President Obama will visit a Head Start program near Atlanta on Thursday to formally unveil his proposal for expanding early childhood education, which includes home-visiting programs that offer parenting skills and support to new mothers and fathers, more quality child care for infants and toddlers, and a push to offer preschool to all 4-year-olds from low- and moderate-income families.
An outline of the president’s plan, which he touted in his State of the Union address Tuesday, was released early Thursday morning.
The administration did not offer a price tag for the sweeping expansion of educational services starting in the earliest days of life. Obama is proposing that federal-state partnerships pay for preschool expansion, and competitive federal grants pay for an expansion of Early Head Start and other child care programs that serve infants and toddlers.
Federal funding would be given to programs that adhere to specific quality standards, with qualified teachers, state-determined academic standards, and assessment systems.
The White House said that the program would assist 4-year-olds from families at or below 200 percent of the poverty line. For a family of four, that would be $47,100 and below, and for a single parent with two children, that would be $39,060 and below.
Obama’s plan reflects a national shift in thinking about early childhood education, driven by advances in neuroscience and a growing urgency about the need to close the achievement gap between poor and privileged children.
In his speech Tuesday, the president announced that he wanted to make high quality preschool available to every child in America. He cited research that preschool investments pay off with improved high school graduation rates, higher employment rates, and even more stable family lives.
“Let’s do what works and make sure none of our children start the race of life already behind,” Obama said.
A small but increasing number of states have invested tax dollars in preschool during the past decade, and millions of parents are walking their 3- and 4-year-old children into classrooms instead of keeping them at home or with a babysitter.
Much of this new emphasis stems from research about the developing brains of young children.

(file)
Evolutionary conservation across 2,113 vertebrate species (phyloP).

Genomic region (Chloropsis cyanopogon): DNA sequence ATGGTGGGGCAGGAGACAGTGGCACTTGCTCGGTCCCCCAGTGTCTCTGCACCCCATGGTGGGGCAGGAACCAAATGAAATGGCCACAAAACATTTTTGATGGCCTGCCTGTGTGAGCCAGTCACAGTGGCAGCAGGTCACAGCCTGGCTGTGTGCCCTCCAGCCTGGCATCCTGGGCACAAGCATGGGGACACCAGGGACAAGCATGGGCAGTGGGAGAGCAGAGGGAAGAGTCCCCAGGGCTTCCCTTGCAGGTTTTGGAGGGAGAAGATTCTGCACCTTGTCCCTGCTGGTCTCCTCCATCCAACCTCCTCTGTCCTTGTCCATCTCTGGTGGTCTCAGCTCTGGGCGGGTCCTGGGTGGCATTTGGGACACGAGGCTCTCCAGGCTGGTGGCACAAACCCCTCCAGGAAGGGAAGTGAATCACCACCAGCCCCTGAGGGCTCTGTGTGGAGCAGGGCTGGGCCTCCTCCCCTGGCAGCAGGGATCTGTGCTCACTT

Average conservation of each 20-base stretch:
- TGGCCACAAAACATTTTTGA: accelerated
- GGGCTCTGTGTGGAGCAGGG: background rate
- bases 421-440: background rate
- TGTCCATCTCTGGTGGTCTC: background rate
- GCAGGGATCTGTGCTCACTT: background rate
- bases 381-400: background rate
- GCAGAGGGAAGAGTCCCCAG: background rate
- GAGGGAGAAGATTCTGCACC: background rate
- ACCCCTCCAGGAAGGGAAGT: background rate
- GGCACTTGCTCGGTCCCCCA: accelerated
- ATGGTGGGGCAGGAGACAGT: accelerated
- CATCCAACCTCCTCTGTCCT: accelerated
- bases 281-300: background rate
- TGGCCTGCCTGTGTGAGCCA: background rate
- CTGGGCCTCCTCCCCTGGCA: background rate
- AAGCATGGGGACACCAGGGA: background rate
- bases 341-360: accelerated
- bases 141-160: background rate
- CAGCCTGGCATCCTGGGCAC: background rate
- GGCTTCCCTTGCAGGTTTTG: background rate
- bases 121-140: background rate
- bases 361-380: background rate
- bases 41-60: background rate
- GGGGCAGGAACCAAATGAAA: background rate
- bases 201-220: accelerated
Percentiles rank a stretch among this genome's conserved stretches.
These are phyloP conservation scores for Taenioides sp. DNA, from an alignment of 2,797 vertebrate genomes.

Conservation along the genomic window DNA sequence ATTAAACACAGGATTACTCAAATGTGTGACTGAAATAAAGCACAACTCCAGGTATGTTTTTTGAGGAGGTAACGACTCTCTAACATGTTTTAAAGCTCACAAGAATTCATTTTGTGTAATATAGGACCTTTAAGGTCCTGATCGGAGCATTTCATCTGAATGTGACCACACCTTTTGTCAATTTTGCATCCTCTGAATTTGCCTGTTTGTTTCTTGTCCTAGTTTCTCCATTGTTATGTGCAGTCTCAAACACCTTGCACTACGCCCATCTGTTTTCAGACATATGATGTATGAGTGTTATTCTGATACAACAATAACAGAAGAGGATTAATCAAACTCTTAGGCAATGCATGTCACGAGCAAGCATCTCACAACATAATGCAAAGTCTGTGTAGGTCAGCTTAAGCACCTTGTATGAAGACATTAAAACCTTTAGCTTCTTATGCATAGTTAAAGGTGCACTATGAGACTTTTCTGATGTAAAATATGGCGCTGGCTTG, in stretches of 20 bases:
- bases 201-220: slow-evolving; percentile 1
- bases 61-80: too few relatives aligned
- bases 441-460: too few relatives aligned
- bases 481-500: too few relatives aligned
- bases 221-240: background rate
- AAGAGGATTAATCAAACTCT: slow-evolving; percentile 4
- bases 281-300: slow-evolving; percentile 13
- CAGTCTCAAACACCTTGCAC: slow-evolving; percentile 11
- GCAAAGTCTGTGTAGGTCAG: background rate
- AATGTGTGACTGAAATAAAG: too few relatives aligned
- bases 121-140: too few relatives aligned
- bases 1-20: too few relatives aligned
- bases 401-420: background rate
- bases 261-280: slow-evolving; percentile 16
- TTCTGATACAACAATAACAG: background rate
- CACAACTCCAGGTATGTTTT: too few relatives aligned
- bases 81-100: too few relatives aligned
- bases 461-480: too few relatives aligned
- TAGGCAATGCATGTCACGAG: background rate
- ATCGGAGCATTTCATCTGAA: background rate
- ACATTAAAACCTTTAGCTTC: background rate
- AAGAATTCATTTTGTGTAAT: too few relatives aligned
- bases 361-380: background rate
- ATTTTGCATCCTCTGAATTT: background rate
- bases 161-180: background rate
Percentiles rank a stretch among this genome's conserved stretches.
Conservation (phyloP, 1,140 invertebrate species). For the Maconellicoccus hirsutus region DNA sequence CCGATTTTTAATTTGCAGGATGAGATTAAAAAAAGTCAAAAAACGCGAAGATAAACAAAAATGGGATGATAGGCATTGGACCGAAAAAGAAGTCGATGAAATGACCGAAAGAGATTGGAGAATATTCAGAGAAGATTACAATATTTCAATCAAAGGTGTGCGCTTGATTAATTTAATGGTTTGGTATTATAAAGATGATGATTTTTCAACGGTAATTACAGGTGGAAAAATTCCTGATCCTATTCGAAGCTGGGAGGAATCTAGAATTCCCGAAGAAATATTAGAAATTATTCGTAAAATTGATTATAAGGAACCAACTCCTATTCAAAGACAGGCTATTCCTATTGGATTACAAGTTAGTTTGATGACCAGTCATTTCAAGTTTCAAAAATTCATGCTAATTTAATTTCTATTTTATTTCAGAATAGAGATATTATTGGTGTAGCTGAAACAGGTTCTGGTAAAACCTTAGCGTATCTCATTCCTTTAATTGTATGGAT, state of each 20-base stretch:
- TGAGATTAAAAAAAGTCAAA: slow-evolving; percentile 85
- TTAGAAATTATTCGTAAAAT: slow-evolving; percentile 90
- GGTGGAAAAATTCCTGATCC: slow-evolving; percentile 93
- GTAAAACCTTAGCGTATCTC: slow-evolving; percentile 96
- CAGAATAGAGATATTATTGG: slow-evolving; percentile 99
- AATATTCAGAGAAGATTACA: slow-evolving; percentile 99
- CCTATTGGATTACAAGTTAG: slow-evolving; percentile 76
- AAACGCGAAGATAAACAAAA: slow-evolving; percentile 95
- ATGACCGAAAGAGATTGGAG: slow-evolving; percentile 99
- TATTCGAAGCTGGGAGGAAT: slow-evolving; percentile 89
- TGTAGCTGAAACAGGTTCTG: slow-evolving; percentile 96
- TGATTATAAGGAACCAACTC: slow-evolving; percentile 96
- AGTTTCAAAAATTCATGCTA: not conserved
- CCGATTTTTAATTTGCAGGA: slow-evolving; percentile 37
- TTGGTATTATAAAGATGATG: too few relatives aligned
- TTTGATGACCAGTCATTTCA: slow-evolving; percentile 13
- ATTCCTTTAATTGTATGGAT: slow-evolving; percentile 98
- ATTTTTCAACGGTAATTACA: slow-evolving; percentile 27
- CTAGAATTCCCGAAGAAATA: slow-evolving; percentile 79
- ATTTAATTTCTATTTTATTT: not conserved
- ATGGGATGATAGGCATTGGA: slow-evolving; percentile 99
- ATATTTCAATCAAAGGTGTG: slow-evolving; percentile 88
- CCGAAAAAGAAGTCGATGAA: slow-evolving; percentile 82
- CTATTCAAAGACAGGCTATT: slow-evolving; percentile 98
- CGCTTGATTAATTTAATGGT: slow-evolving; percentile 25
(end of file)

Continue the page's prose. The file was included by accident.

“People learn more in the first five years of life than they do in any other five-year period,” said Andrew Meltzoff, co-director of the Institute for Learning and Brain Sciences at the University of Washington.
“Kids are just like little sponges in the first 2,000 days,” of life, said Meltzoff, who believes researchers are on the edge of profound new discoveries regarding early learning. “They’re engaged in very avid and rapid learning in ages 3 to 5 . . . They’re tuned into the physical world and how the world works, and they’re also tuned into the social world.”
Obama proposed working with states to make high-quality preschool available to every child in America, saying that such education pays huge dividends by boosting graduation rates, reducing teen pregnancy and bringing down violent crime.
“In states that make it a priority to educate our youngest children, like Georgia or Oklahoma, studies show students grow up more likely to read and do math at grade level, graduate high school, hold a job and form more stable families of their own,” Obama said. “We know this works. So let’s do what works and make sure none of our children start the race of life already behind. Let’s give our kids that chance.”
The Obama administration focused much of its first-term education agenda on K-12 school reform and college affordability. In 2011, it spent a relatively small amount of money, $633 million, on competitive grants for states to create high-quality preschool programs. Thirty-seven states applied for the four-year grants; nine won the funding.
Educators see high-quality early childhood education as especially important to help close the achievement gap, which has been demonstrated to exist among children as young as 3 years old, and often reflects differences in socio-economic status.
By age 3, children of white-collar parents have a working vocabulary of 1,116 words, while children in working-class families know 749 words and children whose families are on welfare know 525 words, according to an oft-cited 2003 study by Betty Hart and Todd R. Risley.
Poor children who attend quality preschool programs are less likely to end up in the criminal justice system, more likely to be employed and earn higher incomes, and less likely to receive public benefits as adults, when compared to at-risk children who do not attend preschool, several studies have shown.
“The way you measure the benefits are not necessarily in grades or better test scores, but really those kids seem to do better as adults,” said Tracy King, a pediatrician who teaches at Johns Hopkins University Medical School.